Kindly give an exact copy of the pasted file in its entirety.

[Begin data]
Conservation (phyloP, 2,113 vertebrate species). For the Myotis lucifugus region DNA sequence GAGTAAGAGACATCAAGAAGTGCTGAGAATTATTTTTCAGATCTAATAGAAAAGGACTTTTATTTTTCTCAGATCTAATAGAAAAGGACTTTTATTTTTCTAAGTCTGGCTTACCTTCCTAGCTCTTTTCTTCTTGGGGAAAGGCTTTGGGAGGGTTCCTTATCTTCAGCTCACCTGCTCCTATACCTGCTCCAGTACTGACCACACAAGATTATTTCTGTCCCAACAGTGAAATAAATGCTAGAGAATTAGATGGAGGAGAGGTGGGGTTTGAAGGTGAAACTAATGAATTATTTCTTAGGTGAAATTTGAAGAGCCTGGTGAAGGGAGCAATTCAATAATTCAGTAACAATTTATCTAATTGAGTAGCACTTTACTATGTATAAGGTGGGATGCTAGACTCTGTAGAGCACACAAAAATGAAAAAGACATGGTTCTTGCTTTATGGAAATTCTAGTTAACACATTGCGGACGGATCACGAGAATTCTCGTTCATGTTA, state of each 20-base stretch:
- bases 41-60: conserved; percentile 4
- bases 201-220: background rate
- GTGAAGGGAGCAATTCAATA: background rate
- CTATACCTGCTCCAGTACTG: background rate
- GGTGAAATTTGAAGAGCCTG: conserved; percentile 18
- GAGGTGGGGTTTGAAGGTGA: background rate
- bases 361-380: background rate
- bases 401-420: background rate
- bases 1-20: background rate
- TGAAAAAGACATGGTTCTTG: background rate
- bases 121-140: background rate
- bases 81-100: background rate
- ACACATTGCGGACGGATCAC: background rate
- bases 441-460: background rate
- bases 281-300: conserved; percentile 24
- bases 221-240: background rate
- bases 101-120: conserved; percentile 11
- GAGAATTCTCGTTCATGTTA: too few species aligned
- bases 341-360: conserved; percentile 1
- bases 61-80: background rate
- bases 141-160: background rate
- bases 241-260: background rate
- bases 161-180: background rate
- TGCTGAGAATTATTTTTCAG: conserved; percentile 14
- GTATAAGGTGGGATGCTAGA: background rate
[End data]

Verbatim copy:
Conservation (phyloP, 2,113 vertebrate species). For the Myotis lucifugus region DNA sequence GAGTAAGAGACATCAAGAAGTGCTGAGAATTATTTTTCAGATCTAATAGAAAAGGACTTTTATTTTTCTCAGATCTAATAGAAAAGGACTTTTATTTTTCTAAGTCTGGCTTACCTTCCTAGCTCTTTTCTTCTTGGGGAAAGGCTTTGGGAGGGTTCCTTATCTTCAGCTCACCTGCTCCTATACCTGCTCCAGTACTGACCACACAAGATTATTTCTGTCCCAACAGTGAAATAAATGCTAGAGAATTAGATGGAGGAGAGGTGGGGTTTGAAGGTGAAACTAATGAATTATTTCTTAGGTGAAATTTGAAGAGCCTGGTGAAGGGAGCAATTCAATAATTCAGTAACAATTTATCTAATTGAGTAGCACTTTACTATGTATAAGGTGGGATGCTAGACTCTGTAGAGCACACAAAAATGAAAAAGACATGGTTCTTGCTTTATGGAAATTCTAGTTAACACATTGCGGACGGATCACGAGAATTCTCGTTCATGTTA, state of each 20-base stretch:
- bases 41-60: conserved; percentile 4
- bases 201-220: background rate
- GTGAAGGGAGCAATTCAATA: background rate
- CTATACCTGCTCCAGTACTG: background rate
- GGTGAAATTTGAAGAGCCTG: conserved; percentile 18
- GAGGTGGGGTTTGAAGGTGA: background rate
- bases 361-380: background rate
- bases 401-420: background rate
- bases 1-20: background rate
- TGAAAAAGACATGGTTCTTG: background rate
- bases 121-140: background rate
- bases 81-100: background rate
- ACACATTGCGGACGGATCAC: background rate
- bases 441-460: background rate
- bases 281-300: conserved; percentile 24
- bases 221-240: background rate
- bases 101-120: conserved; percentile 11
- GAGAATTCTCGTTCATGTTA: too few species aligned
- bases 341-360: conserved; percentile 1
- bases 61-80: background rate
- bases 141-160: background rate
- bases 241-260: background rate
- bases 161-180: background rate
- TGCTGAGAATTATTTTTCAG: conserved; percentile 14
- GTATAAGGTGGGATGCTAGA: background rate